The plan sets out six priority areas – early intervention, improved support for Indigenous women, greater choice for women leaving domestic violence, an increased focus on sexual violence, support for children living with violence and perpetrator intervention programs.
The third action plan marks the halfway point of the 22-year national strategy, which aims to take an integrated approach to preventing and responding to domestic violence, bringing together governments, key organisations and the community sector.
“The third action plan sets out an ambitious agenda for achieving change that builds on what has already been done and addresses gaps with new work,” the document said.
“There is still much to do, particularly in the areas of sexual violence, addressing the needs of children experiencing violence and providing greater support and choice for women wanting to leave violence.
“Despite an increase in awareness, the rate of violence against women and their children is escalating. Attitudes about violence remain concerning and new challenges have emerged.”
The plan also reinforced the need for a collective approach to domestic violence, across national, state and territory jurisdictions.
“No government or group can address this problem alone but, by working together and challenging ideas and behaviours that allow violence to occur, all Australians can play a role in reducing violence,” it said.
“The third action plan articulates a purposeful agenda to guide future action that will build on the efforts of key stakeholders and the community to end violence against women and their children in Australia.”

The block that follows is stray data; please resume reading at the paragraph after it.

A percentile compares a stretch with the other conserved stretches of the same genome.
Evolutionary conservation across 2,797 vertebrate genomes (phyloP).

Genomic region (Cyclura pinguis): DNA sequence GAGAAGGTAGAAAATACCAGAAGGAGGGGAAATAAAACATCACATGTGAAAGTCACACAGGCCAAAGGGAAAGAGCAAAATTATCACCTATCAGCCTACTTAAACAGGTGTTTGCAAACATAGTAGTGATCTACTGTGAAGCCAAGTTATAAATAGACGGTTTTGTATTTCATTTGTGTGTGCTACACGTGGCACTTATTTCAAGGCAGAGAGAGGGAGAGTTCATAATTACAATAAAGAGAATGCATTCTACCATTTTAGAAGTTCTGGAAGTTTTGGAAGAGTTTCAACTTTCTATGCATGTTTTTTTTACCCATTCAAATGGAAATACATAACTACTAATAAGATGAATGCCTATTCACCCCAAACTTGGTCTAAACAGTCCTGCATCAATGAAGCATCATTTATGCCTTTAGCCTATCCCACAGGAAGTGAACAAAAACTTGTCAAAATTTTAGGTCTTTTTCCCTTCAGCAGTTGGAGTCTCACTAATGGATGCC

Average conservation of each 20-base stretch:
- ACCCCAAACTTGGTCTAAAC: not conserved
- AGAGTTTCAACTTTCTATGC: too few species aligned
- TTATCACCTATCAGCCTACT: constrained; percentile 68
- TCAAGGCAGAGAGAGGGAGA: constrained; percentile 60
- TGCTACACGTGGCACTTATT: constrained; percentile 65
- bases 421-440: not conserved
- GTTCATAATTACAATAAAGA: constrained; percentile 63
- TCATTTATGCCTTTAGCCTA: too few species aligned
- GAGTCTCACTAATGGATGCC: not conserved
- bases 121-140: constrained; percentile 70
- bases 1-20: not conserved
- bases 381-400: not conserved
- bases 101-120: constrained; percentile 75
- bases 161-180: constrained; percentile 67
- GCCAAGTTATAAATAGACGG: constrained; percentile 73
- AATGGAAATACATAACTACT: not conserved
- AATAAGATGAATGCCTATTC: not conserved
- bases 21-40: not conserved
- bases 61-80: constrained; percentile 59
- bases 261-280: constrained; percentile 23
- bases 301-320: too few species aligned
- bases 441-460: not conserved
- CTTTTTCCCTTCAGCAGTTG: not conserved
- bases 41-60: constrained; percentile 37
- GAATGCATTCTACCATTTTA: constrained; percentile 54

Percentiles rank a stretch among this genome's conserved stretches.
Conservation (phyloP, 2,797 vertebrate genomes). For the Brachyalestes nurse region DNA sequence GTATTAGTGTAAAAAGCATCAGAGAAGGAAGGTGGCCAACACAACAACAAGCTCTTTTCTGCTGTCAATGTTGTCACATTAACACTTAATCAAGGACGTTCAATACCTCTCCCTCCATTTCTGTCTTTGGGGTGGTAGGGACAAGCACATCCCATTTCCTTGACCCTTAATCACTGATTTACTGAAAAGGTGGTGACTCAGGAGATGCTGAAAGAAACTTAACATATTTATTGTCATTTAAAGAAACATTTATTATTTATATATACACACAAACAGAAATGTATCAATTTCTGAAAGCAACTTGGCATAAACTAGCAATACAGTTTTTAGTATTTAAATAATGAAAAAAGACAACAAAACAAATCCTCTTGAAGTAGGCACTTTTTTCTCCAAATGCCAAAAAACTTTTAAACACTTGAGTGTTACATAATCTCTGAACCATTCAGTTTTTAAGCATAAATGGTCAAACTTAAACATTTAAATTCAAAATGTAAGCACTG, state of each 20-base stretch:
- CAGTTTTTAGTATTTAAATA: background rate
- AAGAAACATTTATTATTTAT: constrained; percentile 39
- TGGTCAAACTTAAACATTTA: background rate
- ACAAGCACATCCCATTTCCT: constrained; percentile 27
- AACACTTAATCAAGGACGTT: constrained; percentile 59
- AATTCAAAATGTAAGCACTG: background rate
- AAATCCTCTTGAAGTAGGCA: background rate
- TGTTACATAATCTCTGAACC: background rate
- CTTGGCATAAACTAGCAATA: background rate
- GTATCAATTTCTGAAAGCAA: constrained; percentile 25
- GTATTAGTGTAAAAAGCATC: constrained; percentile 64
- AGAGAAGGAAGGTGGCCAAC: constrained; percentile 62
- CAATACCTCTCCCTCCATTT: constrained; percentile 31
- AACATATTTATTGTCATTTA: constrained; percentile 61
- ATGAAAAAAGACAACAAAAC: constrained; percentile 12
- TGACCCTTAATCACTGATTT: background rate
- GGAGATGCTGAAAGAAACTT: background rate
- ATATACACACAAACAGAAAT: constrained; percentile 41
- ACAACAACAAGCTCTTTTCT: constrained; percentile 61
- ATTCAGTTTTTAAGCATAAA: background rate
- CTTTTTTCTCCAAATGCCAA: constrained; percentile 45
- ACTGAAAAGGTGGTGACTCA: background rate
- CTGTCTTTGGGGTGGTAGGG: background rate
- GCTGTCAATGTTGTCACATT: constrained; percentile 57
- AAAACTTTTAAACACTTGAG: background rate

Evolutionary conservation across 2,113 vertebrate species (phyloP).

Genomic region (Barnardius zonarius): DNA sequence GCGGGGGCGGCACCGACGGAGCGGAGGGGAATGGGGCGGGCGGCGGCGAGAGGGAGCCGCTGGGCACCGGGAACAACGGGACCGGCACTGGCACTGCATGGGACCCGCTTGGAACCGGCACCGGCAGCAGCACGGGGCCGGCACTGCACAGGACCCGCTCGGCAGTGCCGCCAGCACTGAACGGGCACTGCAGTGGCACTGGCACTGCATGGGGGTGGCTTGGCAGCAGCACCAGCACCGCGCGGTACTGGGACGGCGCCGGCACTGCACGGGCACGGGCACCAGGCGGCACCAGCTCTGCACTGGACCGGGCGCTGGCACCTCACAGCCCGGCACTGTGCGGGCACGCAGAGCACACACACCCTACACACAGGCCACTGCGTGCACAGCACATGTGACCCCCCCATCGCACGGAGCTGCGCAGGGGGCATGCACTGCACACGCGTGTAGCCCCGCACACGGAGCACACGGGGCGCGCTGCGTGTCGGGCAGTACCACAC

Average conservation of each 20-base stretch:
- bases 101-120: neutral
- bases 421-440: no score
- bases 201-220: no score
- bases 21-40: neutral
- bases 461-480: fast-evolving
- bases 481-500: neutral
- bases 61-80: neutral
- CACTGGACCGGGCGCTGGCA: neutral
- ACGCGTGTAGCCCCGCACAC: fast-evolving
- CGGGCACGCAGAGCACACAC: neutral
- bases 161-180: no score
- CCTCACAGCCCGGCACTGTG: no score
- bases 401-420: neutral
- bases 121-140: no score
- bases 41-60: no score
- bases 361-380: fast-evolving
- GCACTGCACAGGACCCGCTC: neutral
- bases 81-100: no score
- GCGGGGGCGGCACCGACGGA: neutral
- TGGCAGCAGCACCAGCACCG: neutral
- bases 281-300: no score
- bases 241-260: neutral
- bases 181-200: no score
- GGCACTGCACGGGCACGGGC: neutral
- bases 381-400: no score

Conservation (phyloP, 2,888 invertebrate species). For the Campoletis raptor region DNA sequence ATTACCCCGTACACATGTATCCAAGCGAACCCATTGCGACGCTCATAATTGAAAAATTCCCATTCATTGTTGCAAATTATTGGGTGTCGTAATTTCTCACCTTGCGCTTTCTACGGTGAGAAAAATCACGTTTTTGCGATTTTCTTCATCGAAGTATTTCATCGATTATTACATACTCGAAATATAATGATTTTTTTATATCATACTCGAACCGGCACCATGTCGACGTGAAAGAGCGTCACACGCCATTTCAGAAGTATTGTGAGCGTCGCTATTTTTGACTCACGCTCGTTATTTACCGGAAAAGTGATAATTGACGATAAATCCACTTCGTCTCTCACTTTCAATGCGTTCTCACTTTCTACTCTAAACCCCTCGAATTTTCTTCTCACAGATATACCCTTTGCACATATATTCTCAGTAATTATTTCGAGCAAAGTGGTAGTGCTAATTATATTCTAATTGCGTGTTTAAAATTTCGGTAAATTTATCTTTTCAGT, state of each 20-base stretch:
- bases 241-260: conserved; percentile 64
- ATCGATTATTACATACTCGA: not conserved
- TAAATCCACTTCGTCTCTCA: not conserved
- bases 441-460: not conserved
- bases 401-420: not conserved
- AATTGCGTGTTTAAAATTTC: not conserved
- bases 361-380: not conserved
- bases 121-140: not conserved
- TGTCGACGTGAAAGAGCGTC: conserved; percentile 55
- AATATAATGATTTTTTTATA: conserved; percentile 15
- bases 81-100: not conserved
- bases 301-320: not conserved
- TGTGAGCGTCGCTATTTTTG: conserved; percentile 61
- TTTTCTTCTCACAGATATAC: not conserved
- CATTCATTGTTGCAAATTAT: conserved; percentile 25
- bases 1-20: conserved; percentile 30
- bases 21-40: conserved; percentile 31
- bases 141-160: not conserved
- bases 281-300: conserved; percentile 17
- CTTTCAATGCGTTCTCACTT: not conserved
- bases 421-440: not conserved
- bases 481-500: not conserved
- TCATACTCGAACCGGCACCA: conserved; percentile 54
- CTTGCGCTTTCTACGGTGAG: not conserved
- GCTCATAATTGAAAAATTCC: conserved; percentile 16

Turnbull unveiled the plan at the Council of Australian Governments (COAG) summit to reduce violence against women in Brisbane on Friday.
Surrounded by state and territory leaders, the prime minister said the issue was beyond partisan politics.
“I believe there is a complete unity ticket across politics and across jurisdictions on this,” Turnbull said.
“I think this issue is beyond politics, frankly. It’s beyond partisan politics, it is something we are all committed to addressing.
“The challenge is, of course, finding the policies and the methods that are most effective, and that’s why [the summit has] been so useful.”
He also admitted that domestic violence should have been on the political agenda earlier.
“We have not paid the attention to this issue that we should have in years past,” he said.
“That’s the truth. That’s why we have the national action plan. That’s why we’re addressing it now.”
Mary Barry, CEO of not-for-profit organisation Our Watch, which is also a national partner of the action plan, said it was “promising”.
“It is pleasing that the third action plan is grounded in the evidence about what drives violence against women, and the understanding that gender inequality is a root cause,” Barry said.
“By implementing our national framework to prevent violence against women and their children, Change the Story, across all jurisdictions, the third action plan is committing to a shared national approach to stop violence against women and their children before it starts.
“The third action plan also rightly acknowledges that working with young people, the media, Aboriginal and Torres Strait Islander communities, local governments and communities, workplaces and schools is key to creating the whole of population cultural change needed to end violence against women and their children once and for all.”
On Friday Turnbull also released further details about the $100 million package to address domestic violence, which was first announced in September 2015.
Around $30 million has been allocated to legal services. The funding includes $18.5 million for integrated duty lawyer and social support services in family law courts, $6.2 million to pilot enhanced models of family dispute resolution for vulnerable families, $5 million for an extra year of the legal assistance pilots under the Women’s Safety Package and $300,000 for data analysis in the legal assistance sector.
If you or someone you know is impacted by sexual assault, domestic or family violence, call 1800RESPECT on 1800 737 732 or visit 1800RESPECT.org.au.